Designing an effective employee survey

Companies with high levels of employee engagement are 21% more profitable but unfortunately those are in the minority. Over 80% of employees report feeling disengaged from their work which dramatically reduces productivity and revenue.

Giving a voice to your team through employee surveys helps to foster engagement through psychological safety, trust, respect and fulfillment. Employees are afforded the opportunity to air issues, ideas or concerns they have been holding on to whilst improving engagement in the process.

Employee surveys have played a rarely acknowledged role in improving operational efficiency, identifying problem areas and improving working conditions for teams all over the world. For example, Verizon Communications ran an employee survey which improved their billing accuracy by 46% over 2 years. Stories like this are widespread and a simple reminder of the possibilities.

Employee morale, innovation, failure avoidance and threat mitigation are only a number of potential improvements resulting from a carefully crafted survey.

How do you create an effective employee survey?

Designing an effective survey is more than just listing questions you want answers to. It requires the surveyor to look inward and to what your company needs to change.

Actionable solutions are not a one size fits all. Your company’s pursuit may pertain to employee retention, motivation, engagement, process improvement and company culture. Furthermore, a survey should be used as one step among others in making real change. Real leadership takes a proactive, preventative stance on solving areas of friction or improvement.

Decide Your Objectives

Surveys are the same as any other project you undertake. They must be led by overarching goals and it starts with you. 

Assess your business in its current state and investigate where improvements could be made. You may not grasp the exact problem but your assessment can confirm where employee input is needed.

By deciding to conduct a survey early, you have a better chance of capturing innovative ideas and solutions before your market or, perhaps more importantly, they manifest into a problem.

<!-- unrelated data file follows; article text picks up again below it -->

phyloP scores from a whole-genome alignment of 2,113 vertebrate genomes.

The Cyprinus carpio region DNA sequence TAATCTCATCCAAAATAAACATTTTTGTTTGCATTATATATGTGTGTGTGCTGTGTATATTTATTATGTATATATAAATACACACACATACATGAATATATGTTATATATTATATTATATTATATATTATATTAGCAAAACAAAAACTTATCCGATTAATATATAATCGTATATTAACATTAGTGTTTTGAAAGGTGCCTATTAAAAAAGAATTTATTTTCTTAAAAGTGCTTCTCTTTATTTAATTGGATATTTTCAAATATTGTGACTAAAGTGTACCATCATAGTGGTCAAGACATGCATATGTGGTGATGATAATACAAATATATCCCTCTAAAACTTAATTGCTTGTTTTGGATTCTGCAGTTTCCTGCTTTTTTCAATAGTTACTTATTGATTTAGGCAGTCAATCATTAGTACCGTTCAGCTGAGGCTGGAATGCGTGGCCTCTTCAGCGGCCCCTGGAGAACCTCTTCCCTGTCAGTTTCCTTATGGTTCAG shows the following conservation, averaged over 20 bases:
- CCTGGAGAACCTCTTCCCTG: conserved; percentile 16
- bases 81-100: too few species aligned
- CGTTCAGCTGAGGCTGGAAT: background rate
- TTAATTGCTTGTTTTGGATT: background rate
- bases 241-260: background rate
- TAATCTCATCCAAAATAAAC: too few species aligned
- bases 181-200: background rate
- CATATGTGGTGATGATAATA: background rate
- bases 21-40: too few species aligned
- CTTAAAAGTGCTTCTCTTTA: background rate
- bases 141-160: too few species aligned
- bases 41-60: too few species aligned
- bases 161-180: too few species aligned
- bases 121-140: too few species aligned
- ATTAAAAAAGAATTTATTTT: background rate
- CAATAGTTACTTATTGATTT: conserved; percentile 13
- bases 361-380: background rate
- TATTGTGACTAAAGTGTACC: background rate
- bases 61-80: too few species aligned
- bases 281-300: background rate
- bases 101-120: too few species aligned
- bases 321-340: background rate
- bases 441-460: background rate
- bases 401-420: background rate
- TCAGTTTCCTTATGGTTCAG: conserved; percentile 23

Leaders, who regularly request opinions of the team, do so with the intent of finding out:

–          What is the employee experience like?

–          What areas of interpersonal friction they might be tolerating?

–          What concerns do employees currently harbour?

–          What processes demand the most resources?

–          What changes they have noticed from clients or the market?

–          What ideas may improve your company operations?

Get the Input of Your Team

In 1997, UPS conducted an employee survey which presented a high morale score from those who were asked. However, just 10 months later, a 15 day strike occurred. The issue? They didn’t survey the right people.

Part-time employees who wanted full time, pensionable status were unheard causing a 7 million delayed deliveries and $780 million in costs. Hearing from the right people is integral in an effective survey.

There was a very clear disconnect between the architects of the survey and the responders. Strangely, this was easily avoidable by enlisting the input of multiple stakeholders. Ask your leadership figures, team leads, employees and various parties for input throughout the process for two reasons. 1) You will produce a survey connected and in-tune with team needs and, 2) Your team will feel represented and heard.

The biggest impact on team morale comes from feeling valued and heard. Being left out of the loop or receiving a tone deaf survey creates the conditions for disillusionment and disengagement. Careful consideration is required for participants as your survey inevitably impacts company culture.

Building an Effective Employee Survey – Asking the Right Questions

By looking at your current business with honesty, you lay a strong foundation for areas you need to explore but try not to over reach. HR managers or CEOs who are new to surveying the team have a habit of asking too many unrelated questions. This only serves to dilute and reduce responses. Every question should be purposeful and necessary.

Strike a Balance between Your Aims and Employee Needs

If possible, adopt a KISS strategy – Keep It Simple Stupid. Keep your language clear and obvious.